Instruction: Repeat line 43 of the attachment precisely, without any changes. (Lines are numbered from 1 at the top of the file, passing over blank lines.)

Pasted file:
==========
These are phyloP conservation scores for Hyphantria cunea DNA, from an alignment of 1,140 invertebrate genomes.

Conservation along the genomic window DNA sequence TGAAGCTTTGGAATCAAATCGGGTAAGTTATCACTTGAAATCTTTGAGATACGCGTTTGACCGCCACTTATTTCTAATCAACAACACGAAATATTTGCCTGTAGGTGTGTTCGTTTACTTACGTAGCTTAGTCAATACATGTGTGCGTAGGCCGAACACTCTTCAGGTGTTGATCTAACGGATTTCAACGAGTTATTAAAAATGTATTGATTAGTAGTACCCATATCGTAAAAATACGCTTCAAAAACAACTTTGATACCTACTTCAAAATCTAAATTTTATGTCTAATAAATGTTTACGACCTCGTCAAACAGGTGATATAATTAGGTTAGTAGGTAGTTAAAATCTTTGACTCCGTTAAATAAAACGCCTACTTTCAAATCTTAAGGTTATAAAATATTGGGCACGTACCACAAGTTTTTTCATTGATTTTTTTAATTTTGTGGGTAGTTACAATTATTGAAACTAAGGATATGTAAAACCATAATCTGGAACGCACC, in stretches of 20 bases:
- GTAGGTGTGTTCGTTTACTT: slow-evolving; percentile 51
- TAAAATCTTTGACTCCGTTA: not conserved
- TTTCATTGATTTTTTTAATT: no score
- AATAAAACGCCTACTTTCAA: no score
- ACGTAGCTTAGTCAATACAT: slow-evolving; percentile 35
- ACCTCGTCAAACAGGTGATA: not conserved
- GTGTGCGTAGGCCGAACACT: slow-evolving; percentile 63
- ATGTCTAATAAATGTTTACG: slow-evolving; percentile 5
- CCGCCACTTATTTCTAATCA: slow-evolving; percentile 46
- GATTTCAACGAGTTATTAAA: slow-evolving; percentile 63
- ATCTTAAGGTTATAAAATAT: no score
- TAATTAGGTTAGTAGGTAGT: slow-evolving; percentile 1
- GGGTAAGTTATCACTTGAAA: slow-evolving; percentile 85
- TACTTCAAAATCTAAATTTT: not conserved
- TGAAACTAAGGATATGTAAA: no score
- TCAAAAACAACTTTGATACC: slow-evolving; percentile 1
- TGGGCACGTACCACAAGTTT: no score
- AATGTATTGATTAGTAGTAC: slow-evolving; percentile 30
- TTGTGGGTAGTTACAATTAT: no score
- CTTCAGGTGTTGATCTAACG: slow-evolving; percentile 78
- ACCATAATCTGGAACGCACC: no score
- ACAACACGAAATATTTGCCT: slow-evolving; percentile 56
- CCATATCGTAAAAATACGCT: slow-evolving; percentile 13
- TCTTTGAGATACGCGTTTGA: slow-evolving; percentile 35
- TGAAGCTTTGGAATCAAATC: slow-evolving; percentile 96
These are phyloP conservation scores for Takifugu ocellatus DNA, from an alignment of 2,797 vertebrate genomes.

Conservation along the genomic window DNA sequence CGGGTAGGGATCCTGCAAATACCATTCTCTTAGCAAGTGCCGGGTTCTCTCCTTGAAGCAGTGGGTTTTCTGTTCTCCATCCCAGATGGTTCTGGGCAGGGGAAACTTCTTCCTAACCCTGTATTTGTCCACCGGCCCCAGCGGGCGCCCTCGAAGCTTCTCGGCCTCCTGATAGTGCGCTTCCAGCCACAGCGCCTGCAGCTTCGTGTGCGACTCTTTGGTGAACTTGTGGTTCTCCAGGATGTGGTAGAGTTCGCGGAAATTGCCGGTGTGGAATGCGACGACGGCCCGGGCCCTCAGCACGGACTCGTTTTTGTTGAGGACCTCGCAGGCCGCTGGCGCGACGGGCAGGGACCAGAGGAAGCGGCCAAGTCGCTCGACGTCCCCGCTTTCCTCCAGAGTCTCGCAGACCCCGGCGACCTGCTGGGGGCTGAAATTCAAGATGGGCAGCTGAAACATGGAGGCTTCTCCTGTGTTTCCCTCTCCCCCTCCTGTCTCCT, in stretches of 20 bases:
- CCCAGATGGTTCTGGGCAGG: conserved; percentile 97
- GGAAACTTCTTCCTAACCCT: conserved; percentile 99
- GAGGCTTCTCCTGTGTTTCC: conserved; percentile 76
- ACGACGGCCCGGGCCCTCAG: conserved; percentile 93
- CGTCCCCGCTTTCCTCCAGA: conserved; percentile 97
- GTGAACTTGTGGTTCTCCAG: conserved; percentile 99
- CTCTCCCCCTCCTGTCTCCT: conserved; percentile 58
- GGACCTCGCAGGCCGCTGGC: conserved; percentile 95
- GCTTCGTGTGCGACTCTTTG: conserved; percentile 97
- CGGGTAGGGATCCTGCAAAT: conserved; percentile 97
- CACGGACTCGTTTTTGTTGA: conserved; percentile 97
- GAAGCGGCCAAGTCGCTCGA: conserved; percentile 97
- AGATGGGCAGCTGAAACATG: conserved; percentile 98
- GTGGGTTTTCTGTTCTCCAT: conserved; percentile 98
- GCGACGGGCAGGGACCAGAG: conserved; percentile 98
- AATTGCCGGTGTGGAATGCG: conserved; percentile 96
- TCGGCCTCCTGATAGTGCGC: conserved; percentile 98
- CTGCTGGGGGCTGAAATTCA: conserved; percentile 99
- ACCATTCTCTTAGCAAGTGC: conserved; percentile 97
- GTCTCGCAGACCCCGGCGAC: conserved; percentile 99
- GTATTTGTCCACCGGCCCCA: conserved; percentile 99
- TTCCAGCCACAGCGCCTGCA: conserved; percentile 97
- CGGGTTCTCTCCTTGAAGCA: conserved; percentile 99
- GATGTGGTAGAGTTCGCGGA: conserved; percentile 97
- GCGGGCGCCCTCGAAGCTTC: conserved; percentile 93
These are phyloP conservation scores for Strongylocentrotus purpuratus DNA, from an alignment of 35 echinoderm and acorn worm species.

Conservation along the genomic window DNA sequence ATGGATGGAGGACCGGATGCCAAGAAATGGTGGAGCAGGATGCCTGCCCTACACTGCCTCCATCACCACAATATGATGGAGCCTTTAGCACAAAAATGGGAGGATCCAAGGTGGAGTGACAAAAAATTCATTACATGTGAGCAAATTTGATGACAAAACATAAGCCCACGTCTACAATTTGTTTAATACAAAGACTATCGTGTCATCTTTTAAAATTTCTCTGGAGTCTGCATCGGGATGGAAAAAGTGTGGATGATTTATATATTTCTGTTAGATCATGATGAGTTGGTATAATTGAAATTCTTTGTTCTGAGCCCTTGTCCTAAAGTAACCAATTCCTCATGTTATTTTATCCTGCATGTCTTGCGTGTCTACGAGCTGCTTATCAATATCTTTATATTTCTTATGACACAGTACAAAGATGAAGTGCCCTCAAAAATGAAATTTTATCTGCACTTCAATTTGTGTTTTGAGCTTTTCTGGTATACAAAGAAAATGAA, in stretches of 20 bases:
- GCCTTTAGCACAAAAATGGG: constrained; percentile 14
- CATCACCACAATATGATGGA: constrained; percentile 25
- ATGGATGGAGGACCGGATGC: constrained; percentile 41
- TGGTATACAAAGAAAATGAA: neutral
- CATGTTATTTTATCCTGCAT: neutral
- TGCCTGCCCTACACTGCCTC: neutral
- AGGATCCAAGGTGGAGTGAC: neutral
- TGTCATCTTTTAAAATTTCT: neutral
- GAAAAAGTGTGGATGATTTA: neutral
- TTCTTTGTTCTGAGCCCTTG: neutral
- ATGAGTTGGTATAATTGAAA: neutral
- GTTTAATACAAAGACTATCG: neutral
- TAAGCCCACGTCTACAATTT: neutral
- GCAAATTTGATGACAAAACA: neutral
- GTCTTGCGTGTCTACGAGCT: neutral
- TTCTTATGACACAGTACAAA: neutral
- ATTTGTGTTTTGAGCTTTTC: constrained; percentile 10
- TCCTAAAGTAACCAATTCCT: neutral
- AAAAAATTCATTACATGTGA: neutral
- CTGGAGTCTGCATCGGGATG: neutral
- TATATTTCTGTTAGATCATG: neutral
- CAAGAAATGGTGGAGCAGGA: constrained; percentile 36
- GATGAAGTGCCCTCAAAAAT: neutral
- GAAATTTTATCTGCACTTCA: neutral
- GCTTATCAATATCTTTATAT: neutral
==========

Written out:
- GTGGGTTTTCTGTTCTCCAT: conserved; percentile 98